’In all cases the object is to see what is the intention expressed by the words used. But, from the imperfection of language, it is impossible to know what that intention is without inquiring farther, and seeing what the circumstances were with reference to which the words were used, and what was the object, appearing from those circumstances, which the person using them had in view.’

What the court is declaring is ’Parliament has used words which are capable of meaning either X or Y : although X may be the primary, natural and ordinary meaning of the words, the purpose of the provision shows that the secondary sense, Y, should be given to the words.’ So too when X produces injustice, absurdity, anomaly or contradiction. The final task of construction is still, as always, to ascertain the meaning of what the draftsman has said, rather than to ascertain what the draftsman meant to say. But if the draftsmanship is correct these should coincide. So if the words are capable of more than one meaning it is a perfectly legitimate intermediate step in construction to choose between potential meanings by various tests (statutory, objective, anomaly, etc.) which throw light on what the draftsman meant to say’
Further, Mr. McKendrick also submits that a Court must assume the legislator intended common sense to be used in relation to the facts of the case, see Bennion at Section 197 on page 511.
Use of language in Paragraph 18 B

First, he relies on the language of the legislation and in particular on the language used in paragraph 18B which states (with emphasis added) that : "where a person detained under paragraph 16 (2) is an unaccompanied child…" and that leads to paragraph 16 (2) and significantly to the power to detain. He says that this is an issue in the discretion of the immigration officer as it is stated (with emphasis added) that the person concerned "may be detained under the authority of an immigration officer". So, Mr. McKendrick contends that an immigration officer must first, decide whether to detain a person pursuant to paragraph 16 (2) ; and then second, determine if the person is an unaccompanied child in order to decide the maximum duration and location of the person’s detention.
He submits that whilst "a person …who is under the age of 18" appears to have a literal meaning, it must nevertheless be read within the regime set out in the statute as a whole and, in particular, within the context of paragraph 16 and paragraph 18B(1). Mr. McKendrick contends that it is clear that the determination of whether a person is under 18, is one which takes place under the authority of the immigration officer and therefore the determination required is by him or her. There is no need, in this context, it is submitted, for the statute to refer to the "reasonable beliefs" of the immigration officer because this is implied from the language of the statutory context.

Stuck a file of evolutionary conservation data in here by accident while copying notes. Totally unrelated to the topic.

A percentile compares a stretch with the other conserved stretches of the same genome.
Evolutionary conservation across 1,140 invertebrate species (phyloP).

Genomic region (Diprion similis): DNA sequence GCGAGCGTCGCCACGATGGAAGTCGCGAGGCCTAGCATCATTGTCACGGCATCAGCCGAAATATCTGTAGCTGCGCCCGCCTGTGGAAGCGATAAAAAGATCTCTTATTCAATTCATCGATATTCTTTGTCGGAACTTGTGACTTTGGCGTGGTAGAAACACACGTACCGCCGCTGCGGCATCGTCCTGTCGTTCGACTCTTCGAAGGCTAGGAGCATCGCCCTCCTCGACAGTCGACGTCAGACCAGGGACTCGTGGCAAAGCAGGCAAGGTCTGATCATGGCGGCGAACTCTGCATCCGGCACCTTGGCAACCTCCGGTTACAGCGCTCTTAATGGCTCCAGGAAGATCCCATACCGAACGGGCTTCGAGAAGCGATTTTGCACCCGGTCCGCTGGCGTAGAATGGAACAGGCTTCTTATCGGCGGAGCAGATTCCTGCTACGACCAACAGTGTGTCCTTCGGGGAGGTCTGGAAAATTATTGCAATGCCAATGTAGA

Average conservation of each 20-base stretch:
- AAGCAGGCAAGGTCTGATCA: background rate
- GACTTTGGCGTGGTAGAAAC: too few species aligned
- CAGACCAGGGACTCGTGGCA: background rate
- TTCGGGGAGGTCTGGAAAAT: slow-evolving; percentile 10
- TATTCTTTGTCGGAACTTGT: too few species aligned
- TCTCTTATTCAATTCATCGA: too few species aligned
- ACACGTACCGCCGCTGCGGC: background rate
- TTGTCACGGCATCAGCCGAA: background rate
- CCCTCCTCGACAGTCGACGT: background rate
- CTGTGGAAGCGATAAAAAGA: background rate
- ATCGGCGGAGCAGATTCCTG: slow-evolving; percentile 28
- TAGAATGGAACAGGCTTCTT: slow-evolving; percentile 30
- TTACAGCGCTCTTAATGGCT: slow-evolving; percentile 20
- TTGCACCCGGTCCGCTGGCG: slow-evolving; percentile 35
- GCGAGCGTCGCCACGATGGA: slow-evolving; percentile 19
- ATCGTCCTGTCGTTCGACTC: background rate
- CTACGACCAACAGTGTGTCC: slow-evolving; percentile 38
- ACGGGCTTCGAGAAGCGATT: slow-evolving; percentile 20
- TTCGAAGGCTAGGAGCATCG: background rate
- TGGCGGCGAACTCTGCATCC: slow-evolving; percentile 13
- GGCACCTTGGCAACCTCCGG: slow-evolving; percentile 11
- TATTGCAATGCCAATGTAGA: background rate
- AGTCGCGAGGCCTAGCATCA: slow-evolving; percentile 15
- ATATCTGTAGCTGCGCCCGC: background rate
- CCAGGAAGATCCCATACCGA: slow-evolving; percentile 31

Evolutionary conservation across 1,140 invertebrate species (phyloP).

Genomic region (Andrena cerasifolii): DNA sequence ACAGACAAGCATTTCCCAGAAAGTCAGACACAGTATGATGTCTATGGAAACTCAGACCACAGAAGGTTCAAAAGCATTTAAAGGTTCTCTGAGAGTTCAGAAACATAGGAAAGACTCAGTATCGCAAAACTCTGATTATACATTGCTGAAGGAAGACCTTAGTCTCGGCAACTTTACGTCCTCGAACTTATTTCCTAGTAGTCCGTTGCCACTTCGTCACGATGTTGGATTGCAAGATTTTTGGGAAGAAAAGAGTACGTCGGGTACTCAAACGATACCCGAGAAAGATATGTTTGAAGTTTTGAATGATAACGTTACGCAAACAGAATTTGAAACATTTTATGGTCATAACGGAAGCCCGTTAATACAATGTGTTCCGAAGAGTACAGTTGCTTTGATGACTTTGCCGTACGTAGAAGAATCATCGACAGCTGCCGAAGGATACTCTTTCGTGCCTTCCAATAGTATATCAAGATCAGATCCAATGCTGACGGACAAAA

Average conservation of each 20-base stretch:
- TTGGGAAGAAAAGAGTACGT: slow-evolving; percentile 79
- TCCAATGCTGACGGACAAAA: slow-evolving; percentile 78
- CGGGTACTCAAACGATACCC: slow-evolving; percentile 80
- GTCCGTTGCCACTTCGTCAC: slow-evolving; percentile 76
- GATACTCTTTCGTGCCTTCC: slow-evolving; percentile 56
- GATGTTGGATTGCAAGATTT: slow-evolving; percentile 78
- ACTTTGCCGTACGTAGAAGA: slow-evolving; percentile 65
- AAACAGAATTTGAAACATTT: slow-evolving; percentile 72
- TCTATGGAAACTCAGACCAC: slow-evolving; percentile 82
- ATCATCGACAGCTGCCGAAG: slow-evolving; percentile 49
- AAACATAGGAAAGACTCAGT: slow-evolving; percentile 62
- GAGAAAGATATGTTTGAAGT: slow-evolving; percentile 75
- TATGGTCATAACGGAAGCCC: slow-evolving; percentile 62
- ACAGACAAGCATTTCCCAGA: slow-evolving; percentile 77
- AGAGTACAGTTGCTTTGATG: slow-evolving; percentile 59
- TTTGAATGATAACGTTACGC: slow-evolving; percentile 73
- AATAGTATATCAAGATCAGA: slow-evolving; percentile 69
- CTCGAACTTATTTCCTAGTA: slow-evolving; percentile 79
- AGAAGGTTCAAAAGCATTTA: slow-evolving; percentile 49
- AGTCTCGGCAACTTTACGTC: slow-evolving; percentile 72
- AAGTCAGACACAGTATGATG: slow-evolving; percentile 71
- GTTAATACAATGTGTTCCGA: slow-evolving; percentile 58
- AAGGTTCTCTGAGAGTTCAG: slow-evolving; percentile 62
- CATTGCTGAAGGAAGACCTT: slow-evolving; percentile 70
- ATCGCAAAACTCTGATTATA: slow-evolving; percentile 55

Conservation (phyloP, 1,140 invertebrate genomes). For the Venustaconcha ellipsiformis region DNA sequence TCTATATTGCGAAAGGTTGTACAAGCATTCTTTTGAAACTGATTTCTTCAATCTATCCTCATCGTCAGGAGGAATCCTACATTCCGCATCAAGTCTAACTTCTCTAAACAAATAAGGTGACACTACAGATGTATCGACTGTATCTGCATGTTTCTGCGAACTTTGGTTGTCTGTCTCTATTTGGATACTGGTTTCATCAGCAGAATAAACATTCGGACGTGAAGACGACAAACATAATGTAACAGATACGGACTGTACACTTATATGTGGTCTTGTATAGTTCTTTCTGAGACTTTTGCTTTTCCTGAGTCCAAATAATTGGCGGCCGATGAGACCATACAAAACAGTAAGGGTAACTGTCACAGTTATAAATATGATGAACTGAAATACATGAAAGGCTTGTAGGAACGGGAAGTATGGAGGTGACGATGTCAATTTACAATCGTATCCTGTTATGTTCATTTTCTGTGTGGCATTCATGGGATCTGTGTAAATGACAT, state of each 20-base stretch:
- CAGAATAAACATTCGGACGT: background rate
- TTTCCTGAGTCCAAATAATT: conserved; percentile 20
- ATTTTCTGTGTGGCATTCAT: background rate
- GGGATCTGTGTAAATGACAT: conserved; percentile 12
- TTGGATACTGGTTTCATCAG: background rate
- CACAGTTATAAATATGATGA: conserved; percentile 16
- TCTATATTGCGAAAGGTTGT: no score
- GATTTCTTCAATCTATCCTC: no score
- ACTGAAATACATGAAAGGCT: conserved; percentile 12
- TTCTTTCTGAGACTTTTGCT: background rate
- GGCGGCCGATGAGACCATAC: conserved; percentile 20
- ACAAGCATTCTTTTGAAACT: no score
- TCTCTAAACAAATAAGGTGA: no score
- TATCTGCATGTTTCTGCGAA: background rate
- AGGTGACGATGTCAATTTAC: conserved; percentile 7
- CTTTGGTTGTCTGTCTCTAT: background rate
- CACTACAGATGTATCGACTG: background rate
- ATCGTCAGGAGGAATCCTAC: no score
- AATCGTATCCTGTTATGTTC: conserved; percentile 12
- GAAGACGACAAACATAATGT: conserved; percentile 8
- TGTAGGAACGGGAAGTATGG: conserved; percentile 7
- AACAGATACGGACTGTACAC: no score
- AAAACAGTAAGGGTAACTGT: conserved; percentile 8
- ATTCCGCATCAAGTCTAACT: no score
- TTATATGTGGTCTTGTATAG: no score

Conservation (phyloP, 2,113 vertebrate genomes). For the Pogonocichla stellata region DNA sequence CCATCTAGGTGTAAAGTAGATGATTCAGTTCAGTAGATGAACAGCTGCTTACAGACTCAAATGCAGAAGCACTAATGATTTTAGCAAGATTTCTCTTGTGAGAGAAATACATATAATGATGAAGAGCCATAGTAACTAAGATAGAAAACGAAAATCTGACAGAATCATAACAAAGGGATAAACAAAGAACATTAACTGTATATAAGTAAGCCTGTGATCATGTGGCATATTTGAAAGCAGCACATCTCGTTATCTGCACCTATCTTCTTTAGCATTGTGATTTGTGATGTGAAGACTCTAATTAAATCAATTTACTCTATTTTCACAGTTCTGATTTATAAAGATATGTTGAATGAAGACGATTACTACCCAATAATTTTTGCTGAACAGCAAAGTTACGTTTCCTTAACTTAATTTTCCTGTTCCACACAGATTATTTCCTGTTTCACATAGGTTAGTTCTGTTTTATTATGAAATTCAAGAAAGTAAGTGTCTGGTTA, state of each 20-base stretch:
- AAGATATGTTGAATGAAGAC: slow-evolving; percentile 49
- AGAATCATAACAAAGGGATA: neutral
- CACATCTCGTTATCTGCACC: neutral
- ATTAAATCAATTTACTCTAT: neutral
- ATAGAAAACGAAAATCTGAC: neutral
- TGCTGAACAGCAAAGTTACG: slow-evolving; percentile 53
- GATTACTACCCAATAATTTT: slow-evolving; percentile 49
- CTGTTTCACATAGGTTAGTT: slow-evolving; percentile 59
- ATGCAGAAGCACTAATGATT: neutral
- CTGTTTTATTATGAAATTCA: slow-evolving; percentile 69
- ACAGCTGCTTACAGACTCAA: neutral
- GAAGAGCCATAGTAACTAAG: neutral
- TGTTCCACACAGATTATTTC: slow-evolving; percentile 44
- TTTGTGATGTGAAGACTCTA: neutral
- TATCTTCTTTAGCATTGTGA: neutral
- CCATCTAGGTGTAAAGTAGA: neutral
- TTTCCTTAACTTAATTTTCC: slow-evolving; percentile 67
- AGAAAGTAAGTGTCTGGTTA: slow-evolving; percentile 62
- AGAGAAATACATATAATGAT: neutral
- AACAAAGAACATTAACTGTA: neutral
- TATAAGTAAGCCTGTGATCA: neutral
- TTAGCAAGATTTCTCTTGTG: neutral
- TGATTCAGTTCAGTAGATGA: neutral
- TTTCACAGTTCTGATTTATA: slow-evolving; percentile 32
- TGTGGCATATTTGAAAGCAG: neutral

Context of Paragraph 18 B

Mr. McKendrick relies on the context in which the words "unaccompanied child" appear in paragraph 18B and the unrealistic nature of the Claimant’s submission that there can be an "entirely objective" definition of a person under the age of 18 especially in the time available. His point is that the Claimant’s case ignores the fact that age assessment exercises raise complex issues in which it is difficult to reach a definite conclusion. Indeed, in these proceedings, the Interested Party in the Age Assessment concluded only that it was "more likely" that the Claimant is 16/17 years old, but it then qualified its conclusion by stating that "Social workers are mindful that this process is not an exact science and that there can be a five year error either way". Mr. McKendrick submits that it is necessary to bear in mind that the statute seeks accuracy to the degree of days and hours because the decision required is whether a person is over or under 18 years of age. Further, the context of the assessment of the Claimant’s age must be seen against the reasonable conclusion of the Defendant’s officials arrived at in good faith that the Claimant was an adult, because his physical demeanour strongly suggested that he was significantly over 18 years of age in July 2014. He stresses that this presumption that the Claimant was an adult persisted therefore from July 2014 until 22 February 2015, which was when the Interested Party made its assessment.